The first Citilink Indonesia inflight wifi connectivity installation is underway. Work to add the Inmarsat GX Aviation kit to the aircraft began recently on the first of 50 A320s contracted to receive the system. The implementation is being overseen by Mahata Aero Teknologi (MAT), and Indonesian wireless technology provider.
It was supposed to be a massive shift of market share in the inflight connectivity world. Former Panasonic Avionics executive David Bruner claimed significant numbers of Southwest Airlines aircraft would see the Global Eagle kit uninstalled, replaced with PAC's solution, along with the ongoing line-fit deliveries. Instead Global Eagle is replacing PAC on the small number of 737s that were installed. And that might not even be the largest challenge Panasonic faces today.
In the couple months since PAC's partnership announcement with Inmarsat the company has pushed a two pronged approach to its future business. One one side sits the core competencies of its inflight entertainment business. On the other, driven by many of the new faces in the company's leadership, comes a shift towards a services operation. Both sides face challenges.
Maybe it has never truly been cheap for passengers, but airlines historically took advantage of great deals from suppliers to secure inflight wifi connectivity solutions relatively inexpensively. As those vendors now seek financial stability more than market share a shift is underway. Is the era of cheap wifi over? (And did it ever really exist?!?)
Global Eagle posted strong revenue numbers in Q3, with its content and aviation connectivity segments showing particular strength. The company also announced a couple "take away" deals that see it grabbing business from competitors. Those moves come at a cost, however, especially on the connectivity side. The increased revenue from these deals over the long term is welcome but a short term cash crunch could be bad for business.
Two stories should deliver a net boost for Global Eagle headed into Thursday's earnings release. They are not both good news (and one remains unconfirmed), but the positive outweighs the negative significantly.
Today's announcement of Garuda's deal with Inmarsat to fit its full fleet with Global Xpress for inflight connectivity came as a surprise to many in the industry. Notable among them, the other vendors still expecting the RFP process to begin in earnest. Was this announcement premature??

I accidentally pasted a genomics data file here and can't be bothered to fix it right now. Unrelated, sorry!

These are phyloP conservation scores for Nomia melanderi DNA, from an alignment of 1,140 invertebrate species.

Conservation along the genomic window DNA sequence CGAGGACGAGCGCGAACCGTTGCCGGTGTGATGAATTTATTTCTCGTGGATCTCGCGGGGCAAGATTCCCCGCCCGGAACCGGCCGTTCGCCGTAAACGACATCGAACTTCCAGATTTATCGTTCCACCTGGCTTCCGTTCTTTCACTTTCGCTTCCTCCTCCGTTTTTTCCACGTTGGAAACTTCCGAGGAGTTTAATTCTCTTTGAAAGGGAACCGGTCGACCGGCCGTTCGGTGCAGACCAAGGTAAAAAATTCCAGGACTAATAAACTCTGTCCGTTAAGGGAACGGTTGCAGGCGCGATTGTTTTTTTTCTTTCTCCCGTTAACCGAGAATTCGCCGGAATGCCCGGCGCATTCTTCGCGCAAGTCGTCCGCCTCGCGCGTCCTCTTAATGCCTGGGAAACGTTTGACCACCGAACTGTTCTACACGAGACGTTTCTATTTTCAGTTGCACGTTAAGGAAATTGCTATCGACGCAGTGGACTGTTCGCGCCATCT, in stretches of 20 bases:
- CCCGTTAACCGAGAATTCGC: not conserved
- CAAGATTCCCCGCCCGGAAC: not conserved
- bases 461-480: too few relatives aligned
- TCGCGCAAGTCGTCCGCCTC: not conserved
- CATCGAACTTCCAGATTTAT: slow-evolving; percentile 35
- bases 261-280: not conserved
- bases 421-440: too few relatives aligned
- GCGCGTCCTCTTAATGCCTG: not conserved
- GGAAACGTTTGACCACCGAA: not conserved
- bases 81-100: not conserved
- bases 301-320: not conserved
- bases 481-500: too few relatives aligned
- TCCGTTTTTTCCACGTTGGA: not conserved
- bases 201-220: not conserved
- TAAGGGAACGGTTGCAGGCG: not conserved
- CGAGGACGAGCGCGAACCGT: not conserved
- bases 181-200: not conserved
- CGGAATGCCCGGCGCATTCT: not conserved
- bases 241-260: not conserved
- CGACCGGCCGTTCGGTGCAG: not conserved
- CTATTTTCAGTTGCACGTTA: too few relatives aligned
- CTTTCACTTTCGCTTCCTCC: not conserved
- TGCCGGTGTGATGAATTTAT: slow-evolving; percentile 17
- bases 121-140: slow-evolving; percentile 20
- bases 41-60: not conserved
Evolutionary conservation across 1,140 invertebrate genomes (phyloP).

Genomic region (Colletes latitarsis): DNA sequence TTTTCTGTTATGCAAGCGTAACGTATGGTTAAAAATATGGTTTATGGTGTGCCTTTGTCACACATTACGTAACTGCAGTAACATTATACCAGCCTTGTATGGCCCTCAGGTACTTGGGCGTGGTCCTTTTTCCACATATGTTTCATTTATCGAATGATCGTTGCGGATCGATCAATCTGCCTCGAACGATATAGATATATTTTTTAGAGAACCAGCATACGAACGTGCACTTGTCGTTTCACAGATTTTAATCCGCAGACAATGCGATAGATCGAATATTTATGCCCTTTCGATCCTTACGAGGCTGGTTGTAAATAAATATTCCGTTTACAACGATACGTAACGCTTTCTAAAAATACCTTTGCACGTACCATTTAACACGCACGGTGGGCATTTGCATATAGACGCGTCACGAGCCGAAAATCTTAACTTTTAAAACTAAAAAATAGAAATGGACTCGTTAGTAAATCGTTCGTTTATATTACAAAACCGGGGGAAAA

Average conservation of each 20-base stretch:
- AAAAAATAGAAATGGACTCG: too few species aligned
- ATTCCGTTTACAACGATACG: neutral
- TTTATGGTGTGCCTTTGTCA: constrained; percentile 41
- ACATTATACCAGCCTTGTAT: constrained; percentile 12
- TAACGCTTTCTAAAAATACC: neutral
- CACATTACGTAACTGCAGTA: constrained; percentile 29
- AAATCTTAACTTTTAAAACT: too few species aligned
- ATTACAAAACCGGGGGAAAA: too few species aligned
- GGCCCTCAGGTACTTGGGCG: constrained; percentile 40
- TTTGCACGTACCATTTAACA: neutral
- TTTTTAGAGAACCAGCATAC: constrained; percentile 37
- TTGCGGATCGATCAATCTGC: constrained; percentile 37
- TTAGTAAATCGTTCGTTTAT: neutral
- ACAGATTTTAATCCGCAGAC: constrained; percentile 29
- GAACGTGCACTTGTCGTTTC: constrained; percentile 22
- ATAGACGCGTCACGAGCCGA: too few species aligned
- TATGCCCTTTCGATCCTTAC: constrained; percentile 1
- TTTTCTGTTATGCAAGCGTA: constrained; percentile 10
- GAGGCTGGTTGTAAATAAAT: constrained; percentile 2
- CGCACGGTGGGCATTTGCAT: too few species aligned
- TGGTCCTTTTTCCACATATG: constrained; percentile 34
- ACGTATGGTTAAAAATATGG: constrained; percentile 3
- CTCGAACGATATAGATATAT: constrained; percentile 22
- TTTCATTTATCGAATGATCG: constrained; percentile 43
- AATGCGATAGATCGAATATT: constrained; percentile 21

Global Eagle took Albatross One, its flying testbed, on a field trip to Canada last week and the results proved incredibly positive. The inflight connectivity provider partnered with satellite-operator Telesat to deliver data across the Phase 1 Low Earth Orbit (LEO) satellite and geostationary Anik F3 using a common on-board antenna from Qest and modem from Gilat. The test flight proved that transitions from the GEO satellite to LEO and back can work on the company's gimbal-mount Ka-band antenna solution. During inflight testing, the team successfully demonstrated industry-leading data upload speeds from the aircraft, engaged in uninterrupted video chatting and movie streaming, and experienced the lowest latency of any satellite connection to date.
The test flights are the latest step in Global Eagle's efforts to position itself as a technology leader in the inflight connectivity world. Company executives have talked up the new constellation since the test satellite launched at the beginning of 2018. During the recent APEX EXPO in Boston LEO connectivity was a frequent topic of conversation. For Alexis Steinman, SVP Aviation Solutions, there is no subtlety in the company's plans: "We are betting big on LEO." With this latest successful test expect that bet to continue to grow.
Spicejet took delivery of its first 737 MAX aircraft today, ushering in an era of growth and modernization for the carrier’s fleet. The aircraft also include Inmarsat’s Global Xpress (GX) inflight wifi connectivity solution on board. The kit remains inactive, pending regulatory approval but multiple carriers now sit poised to connect passengers once that moment arrives.
Lufthansa Technik recently performed the first major connectivity modifications on Boeing 737 MAX 8 aircraft. Neither LHT nor the airline will confirm the customer involved but PaxEx.Aero research suggests it is the Global Eagle kit on flyDubai’s A6-MAX frame.
It was one of the worst kept secrets in the inflight connectivity world. Now it is no longer a secret. Air France finally confirmed that its single-aisle fleet will carry the Global Eagle Ku-band satellite system for its on board wifi service. The service will operate in partnership with French telecom carrier Orange.